Elysia Chin, DO ’17, presents her LC3 capstone project reflecting on the four years she spent with Sherryl, her LC3 patient. (Thomas A. Fox, WesternU).

It started with Oreos.

College of Osteopathic Medicine of the Pacific graduate Elysia Chin, DO ’17, was paired with a WesternU Western Diabetes Institute (WDI) patient as part of COMP’s Longitudinal Chronic Care Course (LC3). Chin spent four years with Sherryl, who was diagnosed with diabetes and had many other health issues. The first time Chin visited Sherryl at her assisted living facility in Claremont, Sherryl broke out a bag of double-stuffed Oreos.

“I told her, ‘Sherryl, you’re not supposed to have that at the dining table,’” Chin said. “She sneaks me a couple and she says, ‘Well, since I can’t have them then I guess you can have them.’ She’s always been a little mischievous that way.”

Sherryl had suffered a stroke 10 years prior, had coronary artery disease and had suffered a pulmonary embolism. In her first year in the LC3 program, Chin would visit Sherryl every week, have a meal with her and check her blood pressure.

“With a patient dealing with so many chronic issues, it’s easy to feel down and discouraged,” Chin said. “It’s important to start with small goals that could be accomplished. She would show me her plate and tell me, ‘I made a good choice today. I chose wheat toast instead of the dinner roll.’ She knew what the right decision was. She just wanted incentive to do them.

“The real strength in our relationship was not necessarily working on health goals. We were able to be companions,” Chin added. “A lot of the time when we talked, it had very little to do with health care and more to do with her mood, talking about things that made her laugh and made her spunky personality come out. That offered her more encouragement and more indirect help with her health because her spirits were better.”


The LC3 program pairs COMP students with a patient for all four years of the students’ schooling.

“This program is centered around pairing a student with an individual patient that is living with a chronic disease with the goal of gaining the patient’s perspective of living with that disease and also giving them an environment to begin communicating with patients, sharing in their individual patient’s view of what type of health care they would like to see, and also serving as a health care coach to improve their overall care,” said COMP Assistant Dean of Longitudinal and Experiential Learning Edward Barnes, MD, FACP.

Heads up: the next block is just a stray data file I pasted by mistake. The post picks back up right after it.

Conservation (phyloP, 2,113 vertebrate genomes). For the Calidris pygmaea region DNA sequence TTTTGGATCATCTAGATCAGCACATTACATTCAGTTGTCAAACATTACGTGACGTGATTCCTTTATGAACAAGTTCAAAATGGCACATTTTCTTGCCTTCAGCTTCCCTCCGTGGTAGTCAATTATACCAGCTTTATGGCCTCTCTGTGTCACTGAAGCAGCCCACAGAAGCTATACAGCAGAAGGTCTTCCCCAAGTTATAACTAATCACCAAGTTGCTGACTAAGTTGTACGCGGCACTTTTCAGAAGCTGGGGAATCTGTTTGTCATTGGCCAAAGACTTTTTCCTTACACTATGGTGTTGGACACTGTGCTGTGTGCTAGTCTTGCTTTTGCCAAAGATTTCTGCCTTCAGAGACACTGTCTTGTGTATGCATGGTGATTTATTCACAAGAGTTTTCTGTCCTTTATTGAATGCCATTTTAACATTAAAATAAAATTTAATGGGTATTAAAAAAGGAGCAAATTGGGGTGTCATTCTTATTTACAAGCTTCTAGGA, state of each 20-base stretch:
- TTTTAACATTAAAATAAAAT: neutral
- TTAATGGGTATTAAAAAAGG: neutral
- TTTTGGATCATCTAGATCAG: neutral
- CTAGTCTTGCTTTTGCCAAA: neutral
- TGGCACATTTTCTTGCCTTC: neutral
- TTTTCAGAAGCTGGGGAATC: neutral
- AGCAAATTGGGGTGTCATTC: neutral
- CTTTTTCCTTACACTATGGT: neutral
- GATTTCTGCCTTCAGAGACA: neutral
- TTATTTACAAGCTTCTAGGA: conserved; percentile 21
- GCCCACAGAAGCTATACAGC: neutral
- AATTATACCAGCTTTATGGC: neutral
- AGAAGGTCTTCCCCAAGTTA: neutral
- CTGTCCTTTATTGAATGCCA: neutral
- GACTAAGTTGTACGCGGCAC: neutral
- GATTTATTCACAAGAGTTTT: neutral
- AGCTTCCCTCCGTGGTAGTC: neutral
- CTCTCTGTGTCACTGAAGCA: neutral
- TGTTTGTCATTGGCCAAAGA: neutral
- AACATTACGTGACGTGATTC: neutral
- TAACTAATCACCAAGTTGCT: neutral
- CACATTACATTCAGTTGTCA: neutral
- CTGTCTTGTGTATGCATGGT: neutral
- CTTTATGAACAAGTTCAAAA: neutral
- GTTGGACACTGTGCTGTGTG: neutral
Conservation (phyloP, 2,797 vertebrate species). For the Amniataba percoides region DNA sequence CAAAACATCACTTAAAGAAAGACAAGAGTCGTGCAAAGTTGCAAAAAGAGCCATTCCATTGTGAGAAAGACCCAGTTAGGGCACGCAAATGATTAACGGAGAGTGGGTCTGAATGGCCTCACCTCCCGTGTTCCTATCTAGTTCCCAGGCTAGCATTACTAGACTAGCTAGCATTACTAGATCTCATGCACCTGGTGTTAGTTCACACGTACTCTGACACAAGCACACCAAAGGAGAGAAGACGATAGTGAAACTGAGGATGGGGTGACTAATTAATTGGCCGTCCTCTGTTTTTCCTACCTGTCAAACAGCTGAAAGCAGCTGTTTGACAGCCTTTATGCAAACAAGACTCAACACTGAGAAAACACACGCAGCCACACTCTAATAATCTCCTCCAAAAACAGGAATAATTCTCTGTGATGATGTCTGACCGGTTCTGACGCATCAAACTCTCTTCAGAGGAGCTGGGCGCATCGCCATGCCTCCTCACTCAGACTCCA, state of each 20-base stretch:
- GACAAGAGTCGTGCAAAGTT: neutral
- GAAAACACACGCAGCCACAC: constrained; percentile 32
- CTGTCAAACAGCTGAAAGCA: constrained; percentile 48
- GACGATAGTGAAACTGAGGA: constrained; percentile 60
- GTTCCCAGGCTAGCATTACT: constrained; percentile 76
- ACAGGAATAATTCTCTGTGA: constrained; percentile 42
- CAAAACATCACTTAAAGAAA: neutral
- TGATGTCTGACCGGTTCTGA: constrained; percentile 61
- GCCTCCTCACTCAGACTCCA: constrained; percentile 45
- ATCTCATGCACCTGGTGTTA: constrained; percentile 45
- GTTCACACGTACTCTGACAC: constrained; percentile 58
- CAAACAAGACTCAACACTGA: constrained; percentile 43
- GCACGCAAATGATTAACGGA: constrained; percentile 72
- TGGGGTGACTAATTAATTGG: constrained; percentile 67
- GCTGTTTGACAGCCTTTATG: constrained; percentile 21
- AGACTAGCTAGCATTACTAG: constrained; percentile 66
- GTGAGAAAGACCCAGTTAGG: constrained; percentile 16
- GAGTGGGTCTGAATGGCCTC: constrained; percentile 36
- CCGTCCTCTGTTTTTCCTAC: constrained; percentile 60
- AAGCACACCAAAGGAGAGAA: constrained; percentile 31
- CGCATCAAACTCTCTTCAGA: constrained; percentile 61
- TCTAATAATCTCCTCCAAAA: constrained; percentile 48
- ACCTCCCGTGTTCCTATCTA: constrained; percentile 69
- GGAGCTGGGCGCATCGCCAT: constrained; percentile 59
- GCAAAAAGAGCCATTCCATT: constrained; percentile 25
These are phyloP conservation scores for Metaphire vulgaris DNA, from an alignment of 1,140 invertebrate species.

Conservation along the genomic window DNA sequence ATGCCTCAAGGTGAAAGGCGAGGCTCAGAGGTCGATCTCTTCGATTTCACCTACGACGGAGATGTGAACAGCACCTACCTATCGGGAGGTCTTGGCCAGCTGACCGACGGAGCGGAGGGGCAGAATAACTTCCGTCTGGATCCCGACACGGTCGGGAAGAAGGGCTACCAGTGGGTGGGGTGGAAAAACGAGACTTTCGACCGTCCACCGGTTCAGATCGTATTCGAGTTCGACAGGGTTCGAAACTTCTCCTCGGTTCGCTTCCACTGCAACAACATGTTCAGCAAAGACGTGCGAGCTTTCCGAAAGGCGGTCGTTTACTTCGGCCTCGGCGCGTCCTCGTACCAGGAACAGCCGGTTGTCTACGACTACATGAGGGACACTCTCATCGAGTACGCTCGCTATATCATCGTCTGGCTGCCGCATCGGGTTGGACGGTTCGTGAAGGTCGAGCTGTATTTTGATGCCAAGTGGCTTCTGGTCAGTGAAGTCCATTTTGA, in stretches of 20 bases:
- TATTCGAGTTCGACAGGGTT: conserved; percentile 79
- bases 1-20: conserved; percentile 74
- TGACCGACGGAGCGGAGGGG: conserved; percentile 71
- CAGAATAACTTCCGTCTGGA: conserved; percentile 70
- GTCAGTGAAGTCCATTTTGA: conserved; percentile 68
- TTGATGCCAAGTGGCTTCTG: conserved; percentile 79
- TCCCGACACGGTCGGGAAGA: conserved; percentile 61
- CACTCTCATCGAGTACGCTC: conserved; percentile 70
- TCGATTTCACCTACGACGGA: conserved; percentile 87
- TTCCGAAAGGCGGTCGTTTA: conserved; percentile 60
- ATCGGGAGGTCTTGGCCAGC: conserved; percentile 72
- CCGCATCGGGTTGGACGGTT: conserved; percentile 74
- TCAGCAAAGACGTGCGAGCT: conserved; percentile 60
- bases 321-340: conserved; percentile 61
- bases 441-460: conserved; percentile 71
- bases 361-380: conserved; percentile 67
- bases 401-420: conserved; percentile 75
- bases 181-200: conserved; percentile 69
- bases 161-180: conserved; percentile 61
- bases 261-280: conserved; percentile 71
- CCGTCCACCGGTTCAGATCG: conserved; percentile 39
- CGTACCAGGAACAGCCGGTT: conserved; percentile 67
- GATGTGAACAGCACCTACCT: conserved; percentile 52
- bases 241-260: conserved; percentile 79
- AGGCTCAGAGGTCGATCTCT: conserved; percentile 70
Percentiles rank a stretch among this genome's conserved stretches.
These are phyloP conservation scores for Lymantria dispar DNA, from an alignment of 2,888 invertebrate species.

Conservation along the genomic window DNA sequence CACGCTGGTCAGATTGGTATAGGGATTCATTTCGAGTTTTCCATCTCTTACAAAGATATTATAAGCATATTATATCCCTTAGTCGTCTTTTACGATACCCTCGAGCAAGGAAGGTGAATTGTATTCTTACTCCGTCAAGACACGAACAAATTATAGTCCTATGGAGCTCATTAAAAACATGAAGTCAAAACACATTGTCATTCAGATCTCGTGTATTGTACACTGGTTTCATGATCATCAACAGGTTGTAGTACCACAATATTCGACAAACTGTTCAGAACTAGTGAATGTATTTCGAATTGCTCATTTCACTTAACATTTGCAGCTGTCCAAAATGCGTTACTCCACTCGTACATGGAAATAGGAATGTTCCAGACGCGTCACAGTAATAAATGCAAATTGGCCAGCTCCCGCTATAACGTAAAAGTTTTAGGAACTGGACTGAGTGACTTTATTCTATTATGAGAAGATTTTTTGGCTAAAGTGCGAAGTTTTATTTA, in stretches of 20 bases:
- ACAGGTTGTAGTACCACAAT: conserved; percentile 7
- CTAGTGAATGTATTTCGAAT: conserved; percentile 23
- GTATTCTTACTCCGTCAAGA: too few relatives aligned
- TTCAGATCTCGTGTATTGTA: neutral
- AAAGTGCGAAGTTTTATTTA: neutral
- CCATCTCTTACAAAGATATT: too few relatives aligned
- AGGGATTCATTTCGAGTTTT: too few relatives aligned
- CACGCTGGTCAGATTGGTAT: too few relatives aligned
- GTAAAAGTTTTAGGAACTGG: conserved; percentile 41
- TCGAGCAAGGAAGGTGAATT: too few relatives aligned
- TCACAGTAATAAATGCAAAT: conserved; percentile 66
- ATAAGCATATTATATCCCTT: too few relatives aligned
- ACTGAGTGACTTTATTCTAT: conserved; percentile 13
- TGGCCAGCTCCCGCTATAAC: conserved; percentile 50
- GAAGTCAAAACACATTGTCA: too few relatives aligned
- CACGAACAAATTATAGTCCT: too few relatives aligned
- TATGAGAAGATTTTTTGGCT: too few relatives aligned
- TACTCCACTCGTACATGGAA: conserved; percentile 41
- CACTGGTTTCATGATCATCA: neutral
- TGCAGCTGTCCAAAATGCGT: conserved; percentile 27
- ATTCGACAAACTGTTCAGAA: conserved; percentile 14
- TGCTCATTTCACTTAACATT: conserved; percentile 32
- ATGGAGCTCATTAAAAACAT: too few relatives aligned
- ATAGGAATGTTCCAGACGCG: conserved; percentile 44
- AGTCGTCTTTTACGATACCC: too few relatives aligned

The COMP Class of 2017 was the first class to complete the four-year LC3 program.

“They are very near and dear to my heart because I’ve seen them grow, and they’ve also helped LC3 grow,” Barnes said. “They took the risk on a pilot program that had no real foundation at the time and they helped build it into the success that it has become today.

“Just listening and hearing their stories and their encounters with their patients have been so touching,” Barnes added. “They’ve also done capstone works where they’ve actually painted pictures. They’ve written poems about their interactions with their patient. They’ve written letters directly to their patients. Some of them have done research that has been award-winning and recognized nationally. So I’m very proud of our 2017 LC3 students.”

COMP Class of 2017 students were the first to join the four-year LC3 program. (Thomas A. Fox, WesternU)

The LC3 program is now one of a growing number of Longitudinal Track Programs on COMP’s two campuses in Pomona, California and Lebanon, Oregon. COMP also offers the Lifestyle Medicine Track, the Global and Community Health Track and the Rural Health Track. Other tracks are in development or just starting, such as the Applied Anatomy Track.

“With the introduction of the Longitudinal Tracks Program, we immerse them into the community very early in their training, and with that immersion they get experiences with patients, they get experiences with different communities, they get experiences in kitchens. We found that by making them eager about their general interest, it’s really benefited their performance in the classroom,” Barnes said. “We’ve also found that they are able to retain empathy a little bit better, because when you’re in a classroom environment, you’re not always ready to then flip a switch and start speaking to patients by the time you hit your third year of training. So it’s important our students are out there engaging, interacting and practicing a lot of the skills they’re learning in the classroom.”